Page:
After eight months of board meetings, public hearings and bickering over plans, students caught in the middle of a fight over attendance boundaries finally know what school colors they will wear next year.
Last week, by a 5-2 vote, the Cabarrus County Board of Education passed a plan that will move about 150 students from Jay M. Robinson High School to Northwest Cabarrus High School.
The area affected is bounded by Weddington Road on the south and Poplar Tent Road on the north, both sides of George Liles Boulevard on the west and connecting streets down to, but not including, Rock Hill Church Road and Allen Drive, down to Travis Lane, on the east.
Rising juniors and seniors and their siblings currently attending Robinson will be grandfathered and can attend either school.
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The motion was moved by board member Holly Blackwelder, who said the plan passed at the meeting was better than the staff's recommended proposal, which moved students from Concord High School to fill Northwest Cabarrus High School, which is under capacity.
At 1,539 students, Robinson is 29 students over capacity.
The staff proposed moving students from Concord High School to make room for an international baccalaureate program that is being considered for the future. Concord High has 1,209 students, 286 under capacity.
Blackwelder disagreed with that plan.
"We were moving kids out of Concord due to a program we may or may not support in the future," she said.
Winning candidates in the Nov. 2 school board election will join the board in January. Lynn Shue and Blake Kiger unseated incumbent Andrea Palo and Chair Wayne Williams.
Taking students from a school that is over capacity and giving to a school under capacity makes the best sense, said Blackwelder.
"We have Northwest Cabarrus that has 300-plus open seats. We are now under-utilizing their resources. We have Jay M. Robinson that is over capacity, with 5-7 mobile units, stretched to the max with their resources."
Surveys at Robinson during the last few years indicate teachers were happier when student enrollment was lower. Surveys taken in 2008 and 2010 showed a drop in the percentage of teachers who feel Robinson is a good place to work and learn, from 85 percent to 74 percent.
"I think a lot of that has to do with overcapacity and situations that they have," said Blackwelder.
Palo, from the beginning a staunch opponent the plan to move students from Robinson, said it will not fix the problem of keeping more advanced placement classes at Northwest, a main driving force behind the proposal. AP classes might be cut because of the school's declining student population.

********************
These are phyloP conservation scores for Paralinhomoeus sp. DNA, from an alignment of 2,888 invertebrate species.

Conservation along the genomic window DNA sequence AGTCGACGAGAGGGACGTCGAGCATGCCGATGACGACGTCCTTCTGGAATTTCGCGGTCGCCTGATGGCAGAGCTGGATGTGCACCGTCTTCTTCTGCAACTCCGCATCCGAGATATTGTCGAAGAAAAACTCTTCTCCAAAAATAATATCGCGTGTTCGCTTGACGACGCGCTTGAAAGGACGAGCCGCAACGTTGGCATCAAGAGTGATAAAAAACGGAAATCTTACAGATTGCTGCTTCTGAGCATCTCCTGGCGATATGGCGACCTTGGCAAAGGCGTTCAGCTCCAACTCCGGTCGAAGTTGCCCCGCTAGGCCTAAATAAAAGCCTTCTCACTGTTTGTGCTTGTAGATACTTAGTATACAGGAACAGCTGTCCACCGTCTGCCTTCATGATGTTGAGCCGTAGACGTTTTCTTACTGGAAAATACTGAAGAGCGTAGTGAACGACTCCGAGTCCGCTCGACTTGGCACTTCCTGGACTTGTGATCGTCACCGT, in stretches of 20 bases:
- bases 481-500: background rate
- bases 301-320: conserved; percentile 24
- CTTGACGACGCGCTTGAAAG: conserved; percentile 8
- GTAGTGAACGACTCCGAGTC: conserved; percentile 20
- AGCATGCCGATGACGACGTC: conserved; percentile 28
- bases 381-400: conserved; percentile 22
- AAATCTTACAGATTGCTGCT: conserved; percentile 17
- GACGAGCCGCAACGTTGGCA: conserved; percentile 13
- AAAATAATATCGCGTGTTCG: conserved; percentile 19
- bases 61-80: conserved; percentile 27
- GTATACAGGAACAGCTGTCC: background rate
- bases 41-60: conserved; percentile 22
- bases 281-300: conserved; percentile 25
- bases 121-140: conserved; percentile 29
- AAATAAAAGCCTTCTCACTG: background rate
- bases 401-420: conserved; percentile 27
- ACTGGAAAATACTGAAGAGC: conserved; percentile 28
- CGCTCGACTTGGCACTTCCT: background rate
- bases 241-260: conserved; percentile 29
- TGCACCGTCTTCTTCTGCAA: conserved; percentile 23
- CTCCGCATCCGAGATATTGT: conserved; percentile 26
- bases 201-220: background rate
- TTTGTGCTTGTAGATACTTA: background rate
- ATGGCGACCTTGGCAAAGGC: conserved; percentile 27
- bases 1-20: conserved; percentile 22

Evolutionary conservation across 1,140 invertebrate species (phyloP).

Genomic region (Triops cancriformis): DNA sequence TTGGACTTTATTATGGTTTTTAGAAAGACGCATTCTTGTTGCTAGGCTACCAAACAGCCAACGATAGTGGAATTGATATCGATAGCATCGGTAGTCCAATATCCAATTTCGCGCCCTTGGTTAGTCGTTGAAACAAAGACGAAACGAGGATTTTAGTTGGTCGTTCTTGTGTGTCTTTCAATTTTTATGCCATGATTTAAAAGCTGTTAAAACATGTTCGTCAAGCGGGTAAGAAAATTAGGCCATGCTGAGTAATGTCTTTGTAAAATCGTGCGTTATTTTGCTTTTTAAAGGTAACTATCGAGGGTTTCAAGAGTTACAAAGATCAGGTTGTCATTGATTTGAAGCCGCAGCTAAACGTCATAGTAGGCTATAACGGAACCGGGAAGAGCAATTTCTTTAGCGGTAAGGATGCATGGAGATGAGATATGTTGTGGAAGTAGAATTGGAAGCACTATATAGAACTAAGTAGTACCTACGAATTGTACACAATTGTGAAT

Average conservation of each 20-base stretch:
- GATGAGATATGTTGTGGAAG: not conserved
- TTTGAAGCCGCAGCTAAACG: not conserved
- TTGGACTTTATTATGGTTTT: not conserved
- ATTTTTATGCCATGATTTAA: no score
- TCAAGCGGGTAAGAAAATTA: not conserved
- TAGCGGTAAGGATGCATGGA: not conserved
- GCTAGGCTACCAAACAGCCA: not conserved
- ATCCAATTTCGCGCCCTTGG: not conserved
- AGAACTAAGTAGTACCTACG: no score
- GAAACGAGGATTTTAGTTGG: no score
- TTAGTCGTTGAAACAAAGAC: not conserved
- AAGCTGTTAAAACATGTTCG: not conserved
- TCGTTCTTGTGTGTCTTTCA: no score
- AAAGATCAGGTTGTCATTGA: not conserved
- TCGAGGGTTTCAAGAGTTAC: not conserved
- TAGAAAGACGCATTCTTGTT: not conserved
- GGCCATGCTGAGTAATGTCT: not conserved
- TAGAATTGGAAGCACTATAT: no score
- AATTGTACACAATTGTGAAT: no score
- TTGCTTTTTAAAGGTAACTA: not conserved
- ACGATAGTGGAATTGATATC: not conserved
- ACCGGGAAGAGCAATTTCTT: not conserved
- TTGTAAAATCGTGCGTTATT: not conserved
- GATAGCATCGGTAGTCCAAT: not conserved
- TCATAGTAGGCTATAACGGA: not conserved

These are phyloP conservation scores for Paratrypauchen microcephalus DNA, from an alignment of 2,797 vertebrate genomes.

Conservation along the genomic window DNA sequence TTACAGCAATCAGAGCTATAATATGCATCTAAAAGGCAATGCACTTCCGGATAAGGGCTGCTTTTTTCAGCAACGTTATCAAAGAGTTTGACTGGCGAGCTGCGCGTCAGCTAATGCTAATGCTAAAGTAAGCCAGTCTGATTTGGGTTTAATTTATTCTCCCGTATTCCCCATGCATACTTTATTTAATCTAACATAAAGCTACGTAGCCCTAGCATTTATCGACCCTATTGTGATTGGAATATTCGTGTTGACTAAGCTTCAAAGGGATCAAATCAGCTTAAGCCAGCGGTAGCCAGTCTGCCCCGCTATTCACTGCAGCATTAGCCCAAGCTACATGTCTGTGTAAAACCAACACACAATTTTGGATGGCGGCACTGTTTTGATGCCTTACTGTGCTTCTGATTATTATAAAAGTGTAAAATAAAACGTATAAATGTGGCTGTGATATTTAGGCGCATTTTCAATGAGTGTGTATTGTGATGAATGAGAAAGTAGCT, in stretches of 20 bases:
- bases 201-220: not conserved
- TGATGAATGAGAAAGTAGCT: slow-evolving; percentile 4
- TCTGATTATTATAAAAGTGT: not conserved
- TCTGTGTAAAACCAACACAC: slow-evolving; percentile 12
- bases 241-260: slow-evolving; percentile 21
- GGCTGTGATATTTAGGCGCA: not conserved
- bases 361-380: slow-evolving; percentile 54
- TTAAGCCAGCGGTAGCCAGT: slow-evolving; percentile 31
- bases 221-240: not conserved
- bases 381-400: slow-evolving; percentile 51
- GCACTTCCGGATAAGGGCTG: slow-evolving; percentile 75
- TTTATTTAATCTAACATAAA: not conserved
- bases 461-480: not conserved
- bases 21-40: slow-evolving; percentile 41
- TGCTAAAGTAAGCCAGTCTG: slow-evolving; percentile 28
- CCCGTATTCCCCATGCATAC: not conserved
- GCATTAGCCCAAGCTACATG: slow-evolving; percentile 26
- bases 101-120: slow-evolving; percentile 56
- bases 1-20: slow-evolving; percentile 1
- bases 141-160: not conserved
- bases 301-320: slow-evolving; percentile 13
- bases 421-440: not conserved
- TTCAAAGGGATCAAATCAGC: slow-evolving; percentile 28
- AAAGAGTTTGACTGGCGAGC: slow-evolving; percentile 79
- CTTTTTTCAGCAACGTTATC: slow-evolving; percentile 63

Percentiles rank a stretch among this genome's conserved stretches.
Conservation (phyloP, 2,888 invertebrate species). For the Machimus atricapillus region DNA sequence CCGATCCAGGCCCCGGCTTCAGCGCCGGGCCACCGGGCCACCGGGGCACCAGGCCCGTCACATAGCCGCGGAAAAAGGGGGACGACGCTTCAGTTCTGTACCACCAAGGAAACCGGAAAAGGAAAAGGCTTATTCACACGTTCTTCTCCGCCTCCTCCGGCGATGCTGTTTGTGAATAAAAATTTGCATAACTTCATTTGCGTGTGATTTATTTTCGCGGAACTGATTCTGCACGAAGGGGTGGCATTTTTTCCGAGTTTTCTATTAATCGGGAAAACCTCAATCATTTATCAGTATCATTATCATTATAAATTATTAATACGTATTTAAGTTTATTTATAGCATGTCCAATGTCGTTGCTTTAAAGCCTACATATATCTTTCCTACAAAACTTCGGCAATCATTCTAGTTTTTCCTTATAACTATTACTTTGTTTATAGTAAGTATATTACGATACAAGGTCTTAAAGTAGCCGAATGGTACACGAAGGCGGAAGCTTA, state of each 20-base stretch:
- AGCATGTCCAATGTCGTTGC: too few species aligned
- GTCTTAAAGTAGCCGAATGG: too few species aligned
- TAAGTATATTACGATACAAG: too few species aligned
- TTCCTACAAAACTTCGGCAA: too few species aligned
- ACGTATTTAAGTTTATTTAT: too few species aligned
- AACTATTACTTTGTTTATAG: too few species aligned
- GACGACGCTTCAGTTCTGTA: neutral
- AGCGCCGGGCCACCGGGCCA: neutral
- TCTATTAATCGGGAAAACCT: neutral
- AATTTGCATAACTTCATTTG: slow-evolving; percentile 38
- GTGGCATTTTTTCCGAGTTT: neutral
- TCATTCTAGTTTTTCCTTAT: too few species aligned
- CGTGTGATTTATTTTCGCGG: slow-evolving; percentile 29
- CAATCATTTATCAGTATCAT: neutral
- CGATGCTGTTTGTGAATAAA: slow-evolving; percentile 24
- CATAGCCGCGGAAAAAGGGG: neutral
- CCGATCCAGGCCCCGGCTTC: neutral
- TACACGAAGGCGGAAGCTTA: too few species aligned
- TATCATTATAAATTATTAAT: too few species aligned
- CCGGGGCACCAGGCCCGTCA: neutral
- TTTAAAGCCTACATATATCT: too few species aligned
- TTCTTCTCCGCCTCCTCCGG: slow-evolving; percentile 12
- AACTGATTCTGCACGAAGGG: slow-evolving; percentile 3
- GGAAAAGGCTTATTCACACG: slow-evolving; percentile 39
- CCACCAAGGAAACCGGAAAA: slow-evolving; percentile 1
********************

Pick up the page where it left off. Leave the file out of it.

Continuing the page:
"Once again we asked the staff today if this would help Northwest, and the answer was no," said Palo. "It will not help keep those classes."
Palo said the school district should not have made a change, but should look at neighborhoods in the Northwest area that will most likely experience growth again. Nearby Kellswater Bridge, a large subdivision near Northwest Cabarrus where construction has nearly stopped because of the ailing economy, is likely to begin growing again in the future and add more students to Northwest.
"We are where we're at right now at Northwest, with 1,003 kids because of bad decisions in the past.
"To do that again, to make a decision knowing the staff is saying we're not going to keep those classes, I'm just afraid you're all going to be disappointed."
Cindy Fertenbaugh, vice chair of the board said those numbers will matter, though.
"The more students you have, the more teachers you're allocated for electives," she said. Advanced placement classes are considered elective classes.
The new attendance boundaries, which includes the Laurel Park subdivision, first stirred controversy in April, when a proposal was initially introduced - too late, according to many Robinson students, who had tried out for teams and selected classes for the next year.
The issue led to heated debates, public hearings and more than one proposal. At October's board meeting, Robinson parents thanked board members for not taking action on any of the plans.
At November's meeting, it was the parents of Northwest students who thanked the board. "
We're in this game to do what is right for 28,000 children, not for just a select cluster of kids," said Debbi Crisp, a parent from Northwest. "Their social life is important, but it's not as important as their education."
Robinson parents have argued all along that pulling their small number of children away from classmates they've gone to school with for years would be stressful and could lead to bullying and other problems.
"I think you ask any of your counselors, a child that is unhappy or bullied is not going to do well academically," said Stephanie Fiedler, a Robinson parent.
Board member Carolyn Carpenter, who voted against the plan with Palo, said the climate created between parents and students of the two schools has created a potentially dangerous environment.
"I'm really concerned all that has taken place the last couple of months with the students that would be going over to Northwest. I am really afraid what some of them would experience. I would not be comfortable with sending some of them."
Before the vote took place Blackwelder asked the staff to provide for the December work session the numbers of what it would look like if those students affected were allowed to remain at Northwest Middle School instead of attending the new Harold Winkler Middle School next year. Northwest Middle School is a feeder into Northwest High.